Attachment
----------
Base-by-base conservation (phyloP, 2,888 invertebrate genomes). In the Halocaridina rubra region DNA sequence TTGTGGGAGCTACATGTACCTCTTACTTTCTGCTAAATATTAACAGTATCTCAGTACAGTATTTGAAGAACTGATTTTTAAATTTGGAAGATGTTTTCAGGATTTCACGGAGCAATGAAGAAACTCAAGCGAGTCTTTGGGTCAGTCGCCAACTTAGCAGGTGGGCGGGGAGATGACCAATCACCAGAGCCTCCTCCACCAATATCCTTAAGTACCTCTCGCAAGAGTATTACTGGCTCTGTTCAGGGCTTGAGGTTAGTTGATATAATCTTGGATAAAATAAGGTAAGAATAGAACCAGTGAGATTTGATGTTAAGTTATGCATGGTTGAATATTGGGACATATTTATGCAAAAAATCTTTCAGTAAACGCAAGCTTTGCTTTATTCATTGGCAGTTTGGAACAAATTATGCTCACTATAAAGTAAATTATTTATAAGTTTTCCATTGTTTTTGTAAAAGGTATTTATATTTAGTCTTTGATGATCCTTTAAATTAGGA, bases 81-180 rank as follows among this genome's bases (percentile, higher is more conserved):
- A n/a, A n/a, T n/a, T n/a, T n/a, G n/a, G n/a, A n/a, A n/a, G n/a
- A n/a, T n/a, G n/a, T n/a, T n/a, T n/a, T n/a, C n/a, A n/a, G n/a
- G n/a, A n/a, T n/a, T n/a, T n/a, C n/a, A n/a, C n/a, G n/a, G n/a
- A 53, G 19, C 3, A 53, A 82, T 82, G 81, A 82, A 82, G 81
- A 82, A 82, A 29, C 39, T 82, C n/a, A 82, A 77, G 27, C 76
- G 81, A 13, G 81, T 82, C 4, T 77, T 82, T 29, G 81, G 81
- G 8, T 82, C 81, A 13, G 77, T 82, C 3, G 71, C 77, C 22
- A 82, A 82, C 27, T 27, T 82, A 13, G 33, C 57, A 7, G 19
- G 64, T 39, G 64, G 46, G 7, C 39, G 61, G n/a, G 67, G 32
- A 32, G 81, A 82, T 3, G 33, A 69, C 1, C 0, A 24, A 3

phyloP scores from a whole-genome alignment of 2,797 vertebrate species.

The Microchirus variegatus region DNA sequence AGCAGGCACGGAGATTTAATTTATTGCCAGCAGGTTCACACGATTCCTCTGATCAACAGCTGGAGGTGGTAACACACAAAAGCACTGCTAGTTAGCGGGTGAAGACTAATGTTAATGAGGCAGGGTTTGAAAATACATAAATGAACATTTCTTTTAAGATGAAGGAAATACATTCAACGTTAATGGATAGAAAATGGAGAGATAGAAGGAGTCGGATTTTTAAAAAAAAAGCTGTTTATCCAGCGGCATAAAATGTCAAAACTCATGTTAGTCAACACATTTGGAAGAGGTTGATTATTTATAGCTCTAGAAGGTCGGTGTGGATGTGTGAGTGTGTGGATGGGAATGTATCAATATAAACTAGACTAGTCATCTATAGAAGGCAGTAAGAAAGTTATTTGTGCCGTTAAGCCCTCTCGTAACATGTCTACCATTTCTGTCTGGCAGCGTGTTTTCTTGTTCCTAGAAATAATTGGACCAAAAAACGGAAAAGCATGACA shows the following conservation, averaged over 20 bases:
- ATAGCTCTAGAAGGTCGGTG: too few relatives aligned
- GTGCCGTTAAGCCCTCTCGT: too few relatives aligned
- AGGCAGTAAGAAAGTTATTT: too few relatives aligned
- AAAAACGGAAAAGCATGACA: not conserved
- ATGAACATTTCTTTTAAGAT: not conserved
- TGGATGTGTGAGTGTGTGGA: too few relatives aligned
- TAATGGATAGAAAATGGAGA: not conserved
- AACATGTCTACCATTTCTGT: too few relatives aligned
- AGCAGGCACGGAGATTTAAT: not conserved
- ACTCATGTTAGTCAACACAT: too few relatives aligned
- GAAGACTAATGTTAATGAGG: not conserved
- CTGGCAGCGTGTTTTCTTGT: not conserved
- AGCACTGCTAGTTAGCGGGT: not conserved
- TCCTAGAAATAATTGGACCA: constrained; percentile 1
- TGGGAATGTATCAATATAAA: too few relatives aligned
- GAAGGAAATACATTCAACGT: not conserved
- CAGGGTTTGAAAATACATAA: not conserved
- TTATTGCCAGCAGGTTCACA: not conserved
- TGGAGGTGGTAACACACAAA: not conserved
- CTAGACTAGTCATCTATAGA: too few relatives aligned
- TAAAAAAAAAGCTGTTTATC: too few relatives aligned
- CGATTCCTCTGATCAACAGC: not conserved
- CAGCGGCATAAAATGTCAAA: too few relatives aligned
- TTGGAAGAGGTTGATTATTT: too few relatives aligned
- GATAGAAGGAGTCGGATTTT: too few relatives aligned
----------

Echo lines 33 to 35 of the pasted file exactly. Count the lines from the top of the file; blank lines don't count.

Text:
- CTAGACTAGTCATCTATAGA: too few relatives aligned
- TAAAAAAAAAGCTGTTTATC: too few relatives aligned
- CGATTCCTCTGATCAACAGC: not conserved